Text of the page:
Blue Moon Bay may be a sequel, but it reads more like a stand alone novel, which IMO is good in a lot of ways. Moses Lake in a way is a character of it's own, so revisiting the lake area and it's residents is comforting, like coming home after a very long vacation, or traveling back to a favorite childhood memory of a family vacation. The story and main characters are new, only connecting to book one by the thread of location. But that works really well here.
Heather and her family have a lot of baggage. Her last year of high school is a tortured memory and she's shut down her ability to connect with people. Her mom and brother seem flighty and unreliable, irresponsible even. And Heather feels like the only one that can fix it all. She finds, like most of us do, that not even on our best days can we control our family or the events around us. That's a God thing. That never stops her from trying and the ensuing drama, mystery and love that abounds in the story is entertaining and also enlightening. Serving as a good reminder to all of us that God works in mysterious ways and that the truth isn't always what we want it to be. But happiness is still possible if you open up your heart.
ABOUT THE BOOK:
Heather Hampton returns to Moses Lake, Texas, to help facilitate the sale of a family farm as part of a planned industrial plant that will provide the area with much-needed jobs. Heather's future fiance has brokered the deal, and Heather is in line to do her first large-scale architectural design--if the deal goes through.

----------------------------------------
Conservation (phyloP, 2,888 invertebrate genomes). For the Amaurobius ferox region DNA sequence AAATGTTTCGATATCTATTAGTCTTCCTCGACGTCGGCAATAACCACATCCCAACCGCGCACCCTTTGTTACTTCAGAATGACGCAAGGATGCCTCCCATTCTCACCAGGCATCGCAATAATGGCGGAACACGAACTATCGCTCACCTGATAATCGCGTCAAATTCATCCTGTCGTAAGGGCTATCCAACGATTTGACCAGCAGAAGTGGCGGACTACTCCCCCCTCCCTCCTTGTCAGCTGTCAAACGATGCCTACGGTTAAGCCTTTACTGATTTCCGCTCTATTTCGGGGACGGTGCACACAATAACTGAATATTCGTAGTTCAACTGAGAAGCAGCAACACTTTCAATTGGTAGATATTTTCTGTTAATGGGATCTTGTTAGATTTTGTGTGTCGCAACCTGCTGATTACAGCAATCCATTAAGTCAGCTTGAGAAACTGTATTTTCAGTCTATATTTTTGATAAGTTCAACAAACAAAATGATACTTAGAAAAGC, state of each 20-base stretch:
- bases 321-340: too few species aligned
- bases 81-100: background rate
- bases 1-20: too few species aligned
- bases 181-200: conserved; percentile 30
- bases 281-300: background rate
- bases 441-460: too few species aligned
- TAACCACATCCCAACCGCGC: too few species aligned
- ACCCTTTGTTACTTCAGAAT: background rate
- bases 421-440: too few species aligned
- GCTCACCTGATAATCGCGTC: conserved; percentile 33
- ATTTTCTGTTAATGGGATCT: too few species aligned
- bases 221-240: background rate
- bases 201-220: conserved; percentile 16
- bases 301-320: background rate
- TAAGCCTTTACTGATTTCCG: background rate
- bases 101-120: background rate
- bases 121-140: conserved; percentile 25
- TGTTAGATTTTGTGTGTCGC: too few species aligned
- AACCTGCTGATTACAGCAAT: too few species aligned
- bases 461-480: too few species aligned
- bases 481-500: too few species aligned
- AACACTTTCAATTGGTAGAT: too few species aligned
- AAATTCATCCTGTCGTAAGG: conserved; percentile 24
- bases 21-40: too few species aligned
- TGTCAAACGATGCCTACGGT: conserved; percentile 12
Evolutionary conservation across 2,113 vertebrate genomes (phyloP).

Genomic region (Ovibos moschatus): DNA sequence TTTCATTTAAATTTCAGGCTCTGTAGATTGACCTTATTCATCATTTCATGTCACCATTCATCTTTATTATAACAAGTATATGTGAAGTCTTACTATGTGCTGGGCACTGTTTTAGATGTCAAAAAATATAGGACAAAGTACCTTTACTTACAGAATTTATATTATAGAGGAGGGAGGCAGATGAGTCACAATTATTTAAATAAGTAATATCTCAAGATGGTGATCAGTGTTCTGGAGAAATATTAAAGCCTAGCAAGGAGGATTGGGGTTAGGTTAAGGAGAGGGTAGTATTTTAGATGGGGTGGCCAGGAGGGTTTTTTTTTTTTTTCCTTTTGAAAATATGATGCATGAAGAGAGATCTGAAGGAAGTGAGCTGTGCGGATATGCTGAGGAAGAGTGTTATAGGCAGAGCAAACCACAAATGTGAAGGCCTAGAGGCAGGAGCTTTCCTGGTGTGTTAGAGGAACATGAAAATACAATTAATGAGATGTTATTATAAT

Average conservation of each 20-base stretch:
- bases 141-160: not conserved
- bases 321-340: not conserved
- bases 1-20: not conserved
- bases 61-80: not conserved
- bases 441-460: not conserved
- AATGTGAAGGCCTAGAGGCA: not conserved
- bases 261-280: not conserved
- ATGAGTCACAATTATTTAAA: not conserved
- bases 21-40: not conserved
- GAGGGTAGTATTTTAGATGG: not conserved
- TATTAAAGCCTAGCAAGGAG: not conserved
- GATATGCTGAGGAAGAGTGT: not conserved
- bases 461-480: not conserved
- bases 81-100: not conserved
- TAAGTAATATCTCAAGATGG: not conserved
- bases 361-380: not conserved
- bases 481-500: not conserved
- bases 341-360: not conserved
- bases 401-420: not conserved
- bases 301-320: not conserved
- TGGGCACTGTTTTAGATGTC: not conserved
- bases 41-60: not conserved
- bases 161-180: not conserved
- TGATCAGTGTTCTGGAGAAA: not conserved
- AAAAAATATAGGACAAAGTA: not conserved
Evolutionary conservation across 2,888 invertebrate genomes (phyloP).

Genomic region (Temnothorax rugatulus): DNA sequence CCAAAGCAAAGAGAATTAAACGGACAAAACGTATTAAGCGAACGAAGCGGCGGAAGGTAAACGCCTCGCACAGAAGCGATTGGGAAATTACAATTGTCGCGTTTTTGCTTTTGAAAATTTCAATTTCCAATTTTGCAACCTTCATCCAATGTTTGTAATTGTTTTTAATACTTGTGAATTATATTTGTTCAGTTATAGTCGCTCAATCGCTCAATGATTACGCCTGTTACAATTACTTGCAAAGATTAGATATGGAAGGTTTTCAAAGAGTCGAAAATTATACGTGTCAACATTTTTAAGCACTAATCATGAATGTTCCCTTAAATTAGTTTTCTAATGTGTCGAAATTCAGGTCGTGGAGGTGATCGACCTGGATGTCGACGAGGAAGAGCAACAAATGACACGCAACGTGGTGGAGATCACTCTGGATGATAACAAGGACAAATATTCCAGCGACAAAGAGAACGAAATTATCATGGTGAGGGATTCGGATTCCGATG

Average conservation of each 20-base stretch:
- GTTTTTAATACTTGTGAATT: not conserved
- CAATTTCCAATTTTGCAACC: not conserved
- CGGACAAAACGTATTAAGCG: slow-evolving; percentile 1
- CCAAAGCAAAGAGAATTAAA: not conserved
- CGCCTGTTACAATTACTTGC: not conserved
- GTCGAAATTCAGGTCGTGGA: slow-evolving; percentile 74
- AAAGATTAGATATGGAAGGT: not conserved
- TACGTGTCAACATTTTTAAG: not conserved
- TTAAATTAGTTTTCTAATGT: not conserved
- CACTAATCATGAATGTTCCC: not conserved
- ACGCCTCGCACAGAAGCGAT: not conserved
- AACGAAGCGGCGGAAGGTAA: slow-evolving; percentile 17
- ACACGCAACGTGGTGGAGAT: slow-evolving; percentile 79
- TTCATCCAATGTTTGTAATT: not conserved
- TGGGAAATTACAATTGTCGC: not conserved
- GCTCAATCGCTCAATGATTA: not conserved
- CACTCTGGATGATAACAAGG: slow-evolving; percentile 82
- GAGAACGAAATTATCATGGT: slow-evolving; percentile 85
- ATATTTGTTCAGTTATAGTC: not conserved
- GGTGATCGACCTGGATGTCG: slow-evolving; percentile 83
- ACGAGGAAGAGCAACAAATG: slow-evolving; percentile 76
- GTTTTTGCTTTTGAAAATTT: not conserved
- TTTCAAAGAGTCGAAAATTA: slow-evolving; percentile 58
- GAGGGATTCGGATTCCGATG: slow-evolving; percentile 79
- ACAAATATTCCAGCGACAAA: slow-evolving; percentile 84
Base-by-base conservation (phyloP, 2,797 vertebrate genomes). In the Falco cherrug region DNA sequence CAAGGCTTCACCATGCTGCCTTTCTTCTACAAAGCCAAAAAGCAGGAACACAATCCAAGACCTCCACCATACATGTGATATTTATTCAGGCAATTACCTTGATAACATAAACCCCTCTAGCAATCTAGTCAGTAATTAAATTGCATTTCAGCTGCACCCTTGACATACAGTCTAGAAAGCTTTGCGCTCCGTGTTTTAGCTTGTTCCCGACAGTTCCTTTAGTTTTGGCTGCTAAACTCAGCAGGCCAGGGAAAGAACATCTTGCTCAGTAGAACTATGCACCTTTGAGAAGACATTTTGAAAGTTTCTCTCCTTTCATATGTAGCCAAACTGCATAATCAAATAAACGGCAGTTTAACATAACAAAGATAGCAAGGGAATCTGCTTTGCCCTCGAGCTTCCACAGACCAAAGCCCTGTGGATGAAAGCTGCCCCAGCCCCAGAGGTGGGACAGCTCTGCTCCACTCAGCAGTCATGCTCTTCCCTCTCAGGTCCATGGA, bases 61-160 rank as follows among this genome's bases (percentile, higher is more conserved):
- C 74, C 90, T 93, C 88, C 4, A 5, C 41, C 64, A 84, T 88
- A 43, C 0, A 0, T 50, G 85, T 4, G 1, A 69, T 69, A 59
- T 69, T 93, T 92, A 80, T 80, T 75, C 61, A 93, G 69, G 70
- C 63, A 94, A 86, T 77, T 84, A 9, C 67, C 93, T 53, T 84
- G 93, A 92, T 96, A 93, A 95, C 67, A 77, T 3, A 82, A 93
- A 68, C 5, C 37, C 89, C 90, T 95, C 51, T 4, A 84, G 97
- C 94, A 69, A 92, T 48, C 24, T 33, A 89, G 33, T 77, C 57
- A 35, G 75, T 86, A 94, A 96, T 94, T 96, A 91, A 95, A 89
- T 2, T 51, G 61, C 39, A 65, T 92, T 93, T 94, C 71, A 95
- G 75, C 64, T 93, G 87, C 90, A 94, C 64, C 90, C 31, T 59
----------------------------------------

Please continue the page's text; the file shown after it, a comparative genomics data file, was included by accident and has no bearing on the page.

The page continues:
But the currents of Moses Lake have a way of taking visitors on unexpected journeys. What was intended to be a quick trip suddenly morphs into Valentine's week--with Blaine Underhill, the handsome banker who just happens to be opposing Heather's project. Spending the holiday in an ex-funeral parlor seems like a nightmare, but Heather slowly finds herself being drawn into the area's history, hope, and heart.
If you would like to read the first chapter of Blue Moon Bay, go HERE.
ABOUT THE AUTHOR:
Recently, Lisa’s Blue Sky Hill Series, set in Dallas, received national attention with back-to-back nominations for American Christian Fiction Writers Book of the Year Award for A Month of Summer (2009) and The Summer Kitchen (2010). Pithy, emotional, and inspirational, her stories bring to life characters so real that readers often write to ask what is happening to them after the book ends.
Lisa is one of a select group of authors to find success in both the Christian and mainstream markets, writing for both Bethany House, a Christian publisher, and NAL Penguin Putnam, a general market publisher. Her bestselling books have become a hallmark of inspirational fiction. Her works have been featured by the National Reader's Club of America, AOL Book Picks, Doubleday Book Club, the Literary Guild, Crossings Book Club, American Profiles and have been chosen for numerous awards.
When not busy dreaming up stories, Lisa spends time on the road as a motivational speaker. Via internet, she shares with readers as far away as India, where her book, Tending Roses, has been used to promote women's literacy, and as close to home as Tulsa, Oklahoma, where the county library system has used Tending Roses to help volunteer mentors teach adults to read. Recently, the group Americans for More Civility, a kindness watchdog organization, selected Lisa along with Bill Ford, Camille Cosby, and six others as recipients of the National Civies Award, which celebrates public figures who work to promote greater kindness and civility in American life.